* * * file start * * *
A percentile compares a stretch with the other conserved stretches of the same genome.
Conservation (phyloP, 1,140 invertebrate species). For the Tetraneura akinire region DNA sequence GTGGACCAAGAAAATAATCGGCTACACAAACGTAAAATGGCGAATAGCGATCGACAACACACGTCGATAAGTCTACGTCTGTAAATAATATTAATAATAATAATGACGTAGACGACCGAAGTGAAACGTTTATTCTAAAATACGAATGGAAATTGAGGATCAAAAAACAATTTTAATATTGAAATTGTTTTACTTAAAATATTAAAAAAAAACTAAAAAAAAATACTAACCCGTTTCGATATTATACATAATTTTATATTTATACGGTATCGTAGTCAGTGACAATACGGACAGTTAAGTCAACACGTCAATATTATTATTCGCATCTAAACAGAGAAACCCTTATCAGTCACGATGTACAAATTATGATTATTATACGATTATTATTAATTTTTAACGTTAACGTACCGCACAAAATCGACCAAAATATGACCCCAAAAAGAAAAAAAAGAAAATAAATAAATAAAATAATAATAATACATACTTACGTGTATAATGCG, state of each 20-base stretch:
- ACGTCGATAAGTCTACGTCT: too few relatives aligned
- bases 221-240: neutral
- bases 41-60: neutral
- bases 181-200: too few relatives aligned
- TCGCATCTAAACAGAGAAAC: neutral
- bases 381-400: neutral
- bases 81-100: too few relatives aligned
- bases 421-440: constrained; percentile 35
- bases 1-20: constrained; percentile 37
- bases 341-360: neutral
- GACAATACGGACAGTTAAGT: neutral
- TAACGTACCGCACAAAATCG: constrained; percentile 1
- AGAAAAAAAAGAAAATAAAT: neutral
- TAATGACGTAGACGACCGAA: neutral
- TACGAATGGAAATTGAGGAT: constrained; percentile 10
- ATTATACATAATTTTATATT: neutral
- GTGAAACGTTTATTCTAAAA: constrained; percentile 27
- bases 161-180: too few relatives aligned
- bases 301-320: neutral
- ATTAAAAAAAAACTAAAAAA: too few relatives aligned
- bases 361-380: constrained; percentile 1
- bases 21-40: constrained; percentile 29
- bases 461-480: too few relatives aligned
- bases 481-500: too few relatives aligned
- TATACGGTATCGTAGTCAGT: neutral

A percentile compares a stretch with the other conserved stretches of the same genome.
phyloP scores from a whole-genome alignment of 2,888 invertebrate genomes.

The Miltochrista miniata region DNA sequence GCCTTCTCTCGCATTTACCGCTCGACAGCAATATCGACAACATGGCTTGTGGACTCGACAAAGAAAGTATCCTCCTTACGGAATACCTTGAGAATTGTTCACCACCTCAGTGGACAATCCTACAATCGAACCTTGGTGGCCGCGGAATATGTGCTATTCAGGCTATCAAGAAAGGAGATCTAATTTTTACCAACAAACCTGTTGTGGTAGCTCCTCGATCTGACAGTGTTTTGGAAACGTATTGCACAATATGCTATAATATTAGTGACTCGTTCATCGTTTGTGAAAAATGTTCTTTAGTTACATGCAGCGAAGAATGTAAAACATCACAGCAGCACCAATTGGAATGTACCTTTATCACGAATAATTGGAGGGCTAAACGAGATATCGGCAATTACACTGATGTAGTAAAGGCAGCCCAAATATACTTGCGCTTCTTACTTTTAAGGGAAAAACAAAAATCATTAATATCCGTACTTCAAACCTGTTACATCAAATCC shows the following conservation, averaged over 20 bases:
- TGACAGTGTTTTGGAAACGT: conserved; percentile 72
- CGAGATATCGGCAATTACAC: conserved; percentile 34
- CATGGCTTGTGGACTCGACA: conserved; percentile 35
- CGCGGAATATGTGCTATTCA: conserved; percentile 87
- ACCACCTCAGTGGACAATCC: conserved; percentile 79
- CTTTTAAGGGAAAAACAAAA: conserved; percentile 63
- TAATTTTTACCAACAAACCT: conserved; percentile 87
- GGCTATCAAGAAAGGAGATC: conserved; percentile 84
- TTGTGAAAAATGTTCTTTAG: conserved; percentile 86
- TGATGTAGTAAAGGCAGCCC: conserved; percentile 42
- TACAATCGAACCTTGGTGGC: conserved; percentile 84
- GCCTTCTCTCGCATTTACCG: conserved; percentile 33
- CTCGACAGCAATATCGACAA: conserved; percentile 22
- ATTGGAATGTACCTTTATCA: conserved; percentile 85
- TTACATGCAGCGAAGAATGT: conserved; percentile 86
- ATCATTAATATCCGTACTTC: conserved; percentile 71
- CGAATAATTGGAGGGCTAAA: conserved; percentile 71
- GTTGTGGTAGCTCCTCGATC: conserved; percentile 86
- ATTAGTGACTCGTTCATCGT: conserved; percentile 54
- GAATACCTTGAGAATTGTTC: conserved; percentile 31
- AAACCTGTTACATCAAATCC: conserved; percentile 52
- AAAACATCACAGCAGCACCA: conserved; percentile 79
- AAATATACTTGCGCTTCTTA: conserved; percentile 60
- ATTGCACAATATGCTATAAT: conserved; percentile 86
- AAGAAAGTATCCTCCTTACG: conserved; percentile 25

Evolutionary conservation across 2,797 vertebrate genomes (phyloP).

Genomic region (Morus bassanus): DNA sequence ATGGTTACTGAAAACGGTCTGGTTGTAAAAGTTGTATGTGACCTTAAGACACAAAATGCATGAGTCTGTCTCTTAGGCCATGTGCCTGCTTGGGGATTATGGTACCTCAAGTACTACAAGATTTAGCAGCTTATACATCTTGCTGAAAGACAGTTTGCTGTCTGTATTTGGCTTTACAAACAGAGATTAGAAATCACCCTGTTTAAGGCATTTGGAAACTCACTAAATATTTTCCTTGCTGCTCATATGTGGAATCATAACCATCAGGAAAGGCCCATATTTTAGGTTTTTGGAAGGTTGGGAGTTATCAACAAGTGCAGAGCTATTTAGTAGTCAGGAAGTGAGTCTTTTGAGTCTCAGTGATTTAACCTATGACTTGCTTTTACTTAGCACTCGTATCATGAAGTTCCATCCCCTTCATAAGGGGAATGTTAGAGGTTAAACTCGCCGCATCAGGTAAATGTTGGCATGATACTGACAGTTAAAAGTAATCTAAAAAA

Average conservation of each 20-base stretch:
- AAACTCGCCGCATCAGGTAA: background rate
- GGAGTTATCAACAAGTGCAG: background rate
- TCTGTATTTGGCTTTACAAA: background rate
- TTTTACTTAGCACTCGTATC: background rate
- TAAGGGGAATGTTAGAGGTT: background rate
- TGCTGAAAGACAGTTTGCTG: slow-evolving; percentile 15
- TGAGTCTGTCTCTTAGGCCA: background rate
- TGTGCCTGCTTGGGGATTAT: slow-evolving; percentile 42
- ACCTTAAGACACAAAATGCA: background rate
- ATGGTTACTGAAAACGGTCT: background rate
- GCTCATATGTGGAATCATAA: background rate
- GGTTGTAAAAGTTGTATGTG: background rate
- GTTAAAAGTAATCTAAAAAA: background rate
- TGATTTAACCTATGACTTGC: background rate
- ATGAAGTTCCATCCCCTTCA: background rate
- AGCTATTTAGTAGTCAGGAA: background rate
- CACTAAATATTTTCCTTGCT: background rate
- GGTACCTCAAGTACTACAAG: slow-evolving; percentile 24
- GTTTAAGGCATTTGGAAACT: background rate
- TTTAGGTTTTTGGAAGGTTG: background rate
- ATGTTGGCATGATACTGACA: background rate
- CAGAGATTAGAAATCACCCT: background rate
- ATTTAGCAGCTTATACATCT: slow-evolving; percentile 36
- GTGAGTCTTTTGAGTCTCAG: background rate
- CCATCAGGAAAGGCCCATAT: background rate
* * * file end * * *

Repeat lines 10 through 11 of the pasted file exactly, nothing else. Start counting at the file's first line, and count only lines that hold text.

- bases 421-440: constrained; percentile 35
- bases 1-20: constrained; percentile 37